Dow Chemical is thinking about dropping the "chemical" from it's name. Much as very few people refer to E. I. du Pont de Nemours and Company by it's full name and instead go with "Dupont", very few people also refer to the company as "Dow Chemical". I don't remember the last time that the company's logo even had "chemical" in it. However, it is a handy name to have for Google searches, since if you search just "Dow", you get a mix of sites about the company and also the Dow Jones Industrial Average, which not surprisingly, is also seldom referred to by its full name but simply as "the Dow".
While we can all ask "what's in a name" [*], the bigger picture is that Dow is moving out of the commodity chemical business and has identified a$5 billion slice of their chlorine business that can be carved out of the company. It's not clear if a ready buyer for this exists, if one has to be found or it the business will be spun off on its own.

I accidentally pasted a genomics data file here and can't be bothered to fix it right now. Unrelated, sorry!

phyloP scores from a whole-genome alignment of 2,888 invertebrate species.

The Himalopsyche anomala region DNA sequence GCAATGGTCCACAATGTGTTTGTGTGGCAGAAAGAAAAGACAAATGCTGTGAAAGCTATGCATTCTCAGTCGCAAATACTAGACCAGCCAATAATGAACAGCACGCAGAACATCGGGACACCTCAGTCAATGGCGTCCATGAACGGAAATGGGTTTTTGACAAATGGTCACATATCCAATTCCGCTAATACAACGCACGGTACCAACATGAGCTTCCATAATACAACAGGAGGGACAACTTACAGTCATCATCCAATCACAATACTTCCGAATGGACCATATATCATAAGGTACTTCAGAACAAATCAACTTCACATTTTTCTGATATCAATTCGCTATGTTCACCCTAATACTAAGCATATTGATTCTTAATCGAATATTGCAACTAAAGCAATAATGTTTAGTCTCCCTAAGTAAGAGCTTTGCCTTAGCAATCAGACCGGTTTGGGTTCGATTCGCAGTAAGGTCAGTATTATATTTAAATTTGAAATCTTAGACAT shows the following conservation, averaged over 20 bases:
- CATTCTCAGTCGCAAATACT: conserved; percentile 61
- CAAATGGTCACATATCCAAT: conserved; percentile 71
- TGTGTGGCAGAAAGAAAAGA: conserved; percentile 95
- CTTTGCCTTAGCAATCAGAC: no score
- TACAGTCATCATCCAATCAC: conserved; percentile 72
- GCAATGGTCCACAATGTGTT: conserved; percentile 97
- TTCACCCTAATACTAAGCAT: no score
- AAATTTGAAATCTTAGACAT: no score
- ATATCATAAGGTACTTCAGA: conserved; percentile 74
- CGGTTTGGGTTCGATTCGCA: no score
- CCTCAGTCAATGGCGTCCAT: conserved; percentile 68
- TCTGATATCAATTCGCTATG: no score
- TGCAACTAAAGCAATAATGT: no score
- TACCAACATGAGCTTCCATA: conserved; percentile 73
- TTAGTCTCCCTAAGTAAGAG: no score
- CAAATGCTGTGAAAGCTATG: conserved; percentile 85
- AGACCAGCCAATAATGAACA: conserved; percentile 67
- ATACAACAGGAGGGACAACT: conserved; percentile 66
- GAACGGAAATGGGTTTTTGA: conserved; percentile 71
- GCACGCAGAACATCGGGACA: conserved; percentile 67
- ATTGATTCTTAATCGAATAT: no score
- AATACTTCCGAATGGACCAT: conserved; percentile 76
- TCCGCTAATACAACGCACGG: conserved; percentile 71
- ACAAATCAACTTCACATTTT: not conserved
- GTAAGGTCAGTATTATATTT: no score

While it is not surprising that after a merger/acquisition, there are layoffs as a result of duplication of employees, it has also been my experience that spin-offs seem to also result in layoffs. In some cases it is because the CEO of the spin-off company looks at the books differently than the CEO of the spinning-off company, and in other cases it is because the spinning-off company stuck with spin off with excess employees that it want to cut anyway, but didn't want the blood on their hands. But with over 2000 employees being identified as part of this $5 billion carve-out, we can be sure that sadly some people will be cut sooner or later.
[*] To misquote the Bard, "What's in a name? That which we call a chemical plant By any other name would smell as malodorous".
I agree with your assessment, regarding layoffs.
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